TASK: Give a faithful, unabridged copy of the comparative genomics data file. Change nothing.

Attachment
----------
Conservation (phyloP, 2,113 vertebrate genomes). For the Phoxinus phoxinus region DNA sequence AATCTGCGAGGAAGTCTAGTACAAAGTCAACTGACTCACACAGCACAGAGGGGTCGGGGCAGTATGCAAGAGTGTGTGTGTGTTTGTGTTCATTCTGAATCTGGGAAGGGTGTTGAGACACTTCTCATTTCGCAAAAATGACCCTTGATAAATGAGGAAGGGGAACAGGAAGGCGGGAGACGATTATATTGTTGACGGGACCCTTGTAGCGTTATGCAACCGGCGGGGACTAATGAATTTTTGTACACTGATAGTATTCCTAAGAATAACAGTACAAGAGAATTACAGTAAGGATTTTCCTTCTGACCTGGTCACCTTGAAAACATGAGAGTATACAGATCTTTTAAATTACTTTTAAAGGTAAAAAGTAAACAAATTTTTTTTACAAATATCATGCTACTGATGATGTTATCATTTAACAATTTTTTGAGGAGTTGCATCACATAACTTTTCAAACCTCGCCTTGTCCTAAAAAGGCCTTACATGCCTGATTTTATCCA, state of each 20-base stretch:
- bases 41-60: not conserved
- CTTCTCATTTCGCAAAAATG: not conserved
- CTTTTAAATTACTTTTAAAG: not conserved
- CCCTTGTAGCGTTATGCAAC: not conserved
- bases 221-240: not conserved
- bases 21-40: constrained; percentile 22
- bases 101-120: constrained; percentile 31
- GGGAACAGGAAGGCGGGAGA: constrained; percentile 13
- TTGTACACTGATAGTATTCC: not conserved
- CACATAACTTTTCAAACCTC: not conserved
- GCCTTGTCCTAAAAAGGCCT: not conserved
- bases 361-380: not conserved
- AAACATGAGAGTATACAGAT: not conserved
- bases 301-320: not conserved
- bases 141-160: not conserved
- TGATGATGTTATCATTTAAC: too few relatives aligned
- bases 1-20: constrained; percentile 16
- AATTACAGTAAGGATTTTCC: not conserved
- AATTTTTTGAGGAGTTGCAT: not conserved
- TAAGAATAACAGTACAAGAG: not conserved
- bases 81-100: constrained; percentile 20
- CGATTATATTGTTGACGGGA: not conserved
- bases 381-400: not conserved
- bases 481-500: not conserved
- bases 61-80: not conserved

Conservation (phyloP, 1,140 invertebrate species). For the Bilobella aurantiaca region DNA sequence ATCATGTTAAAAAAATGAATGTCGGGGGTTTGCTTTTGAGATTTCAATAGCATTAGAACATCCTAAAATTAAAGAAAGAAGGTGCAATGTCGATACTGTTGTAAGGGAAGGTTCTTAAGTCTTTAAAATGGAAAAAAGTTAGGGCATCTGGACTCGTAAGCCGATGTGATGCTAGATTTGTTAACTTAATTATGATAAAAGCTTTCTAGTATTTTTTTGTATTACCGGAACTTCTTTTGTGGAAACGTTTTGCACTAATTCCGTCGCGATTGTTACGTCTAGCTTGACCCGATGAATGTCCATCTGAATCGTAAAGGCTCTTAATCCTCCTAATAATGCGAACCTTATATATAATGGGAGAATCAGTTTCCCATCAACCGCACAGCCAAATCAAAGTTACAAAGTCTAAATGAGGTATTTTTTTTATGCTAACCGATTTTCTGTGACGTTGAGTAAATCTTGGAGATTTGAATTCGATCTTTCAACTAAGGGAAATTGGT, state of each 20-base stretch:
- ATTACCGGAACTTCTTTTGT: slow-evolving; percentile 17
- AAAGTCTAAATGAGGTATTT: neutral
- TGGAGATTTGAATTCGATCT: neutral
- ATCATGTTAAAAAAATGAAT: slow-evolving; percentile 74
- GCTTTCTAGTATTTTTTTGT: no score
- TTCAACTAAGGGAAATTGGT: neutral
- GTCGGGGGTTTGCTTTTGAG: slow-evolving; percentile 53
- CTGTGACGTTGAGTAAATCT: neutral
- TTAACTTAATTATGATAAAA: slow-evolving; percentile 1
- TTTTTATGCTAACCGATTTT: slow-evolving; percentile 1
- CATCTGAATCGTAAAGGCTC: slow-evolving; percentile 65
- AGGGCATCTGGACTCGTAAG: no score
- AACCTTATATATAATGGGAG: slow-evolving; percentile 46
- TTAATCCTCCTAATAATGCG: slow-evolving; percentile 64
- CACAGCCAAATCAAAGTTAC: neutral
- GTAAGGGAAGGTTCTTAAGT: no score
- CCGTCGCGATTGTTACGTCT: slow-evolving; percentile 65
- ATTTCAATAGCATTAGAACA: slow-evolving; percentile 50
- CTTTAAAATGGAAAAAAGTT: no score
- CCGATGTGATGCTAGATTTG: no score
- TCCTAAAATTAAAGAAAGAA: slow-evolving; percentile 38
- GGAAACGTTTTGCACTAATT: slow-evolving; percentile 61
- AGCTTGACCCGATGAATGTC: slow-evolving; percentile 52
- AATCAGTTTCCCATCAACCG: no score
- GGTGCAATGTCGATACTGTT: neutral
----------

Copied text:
Conservation (phyloP, 2,113 vertebrate genomes). For the Phoxinus phoxinus region DNA sequence AATCTGCGAGGAAGTCTAGTACAAAGTCAACTGACTCACACAGCACAGAGGGGTCGGGGCAGTATGCAAGAGTGTGTGTGTGTTTGTGTTCATTCTGAATCTGGGAAGGGTGTTGAGACACTTCTCATTTCGCAAAAATGACCCTTGATAAATGAGGAAGGGGAACAGGAAGGCGGGAGACGATTATATTGTTGACGGGACCCTTGTAGCGTTATGCAACCGGCGGGGACTAATGAATTTTTGTACACTGATAGTATTCCTAAGAATAACAGTACAAGAGAATTACAGTAAGGATTTTCCTTCTGACCTGGTCACCTTGAAAACATGAGAGTATACAGATCTTTTAAATTACTTTTAAAGGTAAAAAGTAAACAAATTTTTTTTACAAATATCATGCTACTGATGATGTTATCATTTAACAATTTTTTGAGGAGTTGCATCACATAACTTTTCAAACCTCGCCTTGTCCTAAAAAGGCCTTACATGCCTGATTTTATCCA, state of each 20-base stretch:
- bases 41-60: not conserved
- CTTCTCATTTCGCAAAAATG: not conserved
- CTTTTAAATTACTTTTAAAG: not conserved
- CCCTTGTAGCGTTATGCAAC: not conserved
- bases 221-240: not conserved
- bases 21-40: constrained; percentile 22
- bases 101-120: constrained; percentile 31
- GGGAACAGGAAGGCGGGAGA: constrained; percentile 13
- TTGTACACTGATAGTATTCC: not conserved
- CACATAACTTTTCAAACCTC: not conserved
- GCCTTGTCCTAAAAAGGCCT: not conserved
- bases 361-380: not conserved
- AAACATGAGAGTATACAGAT: not conserved
- bases 301-320: not conserved
- bases 141-160: not conserved
- TGATGATGTTATCATTTAAC: too few relatives aligned
- bases 1-20: constrained; percentile 16
- AATTACAGTAAGGATTTTCC: not conserved
- AATTTTTTGAGGAGTTGCAT: not conserved
- TAAGAATAACAGTACAAGAG: not conserved
- bases 81-100: constrained; percentile 20
- CGATTATATTGTTGACGGGA: not conserved
- bases 381-400: not conserved
- bases 481-500: not conserved
- bases 61-80: not conserved

Conservation (phyloP, 1,140 invertebrate species). For the Bilobella aurantiaca region DNA sequence ATCATGTTAAAAAAATGAATGTCGGGGGTTTGCTTTTGAGATTTCAATAGCATTAGAACATCCTAAAATTAAAGAAAGAAGGTGCAATGTCGATACTGTTGTAAGGGAAGGTTCTTAAGTCTTTAAAATGGAAAAAAGTTAGGGCATCTGGACTCGTAAGCCGATGTGATGCTAGATTTGTTAACTTAATTATGATAAAAGCTTTCTAGTATTTTTTTGTATTACCGGAACTTCTTTTGTGGAAACGTTTTGCACTAATTCCGTCGCGATTGTTACGTCTAGCTTGACCCGATGAATGTCCATCTGAATCGTAAAGGCTCTTAATCCTCCTAATAATGCGAACCTTATATATAATGGGAGAATCAGTTTCCCATCAACCGCACAGCCAAATCAAAGTTACAAAGTCTAAATGAGGTATTTTTTTTATGCTAACCGATTTTCTGTGACGTTGAGTAAATCTTGGAGATTTGAATTCGATCTTTCAACTAAGGGAAATTGGT, state of each 20-base stretch:
- ATTACCGGAACTTCTTTTGT: slow-evolving; percentile 17
- AAAGTCTAAATGAGGTATTT: neutral
- TGGAGATTTGAATTCGATCT: neutral
- ATCATGTTAAAAAAATGAAT: slow-evolving; percentile 74
- GCTTTCTAGTATTTTTTTGT: no score
- TTCAACTAAGGGAAATTGGT: neutral
- GTCGGGGGTTTGCTTTTGAG: slow-evolving; percentile 53
- CTGTGACGTTGAGTAAATCT: neutral
- TTAACTTAATTATGATAAAA: slow-evolving; percentile 1
- TTTTTATGCTAACCGATTTT: slow-evolving; percentile 1
- CATCTGAATCGTAAAGGCTC: slow-evolving; percentile 65
- AGGGCATCTGGACTCGTAAG: no score
- AACCTTATATATAATGGGAG: slow-evolving; percentile 46
- TTAATCCTCCTAATAATGCG: slow-evolving; percentile 64
- CACAGCCAAATCAAAGTTAC: neutral
- GTAAGGGAAGGTTCTTAAGT: no score
- CCGTCGCGATTGTTACGTCT: slow-evolving; percentile 65
- ATTTCAATAGCATTAGAACA: slow-evolving; percentile 50
- CTTTAAAATGGAAAAAAGTT: no score
- CCGATGTGATGCTAGATTTG: no score
- TCCTAAAATTAAAGAAAGAA: slow-evolving; percentile 38
- GGAAACGTTTTGCACTAATT: slow-evolving; percentile 61
- AGCTTGACCCGATGAATGTC: slow-evolving; percentile 52
- AATCAGTTTCCCATCAACCG: no score
- GGTGCAATGTCGATACTGTT: neutral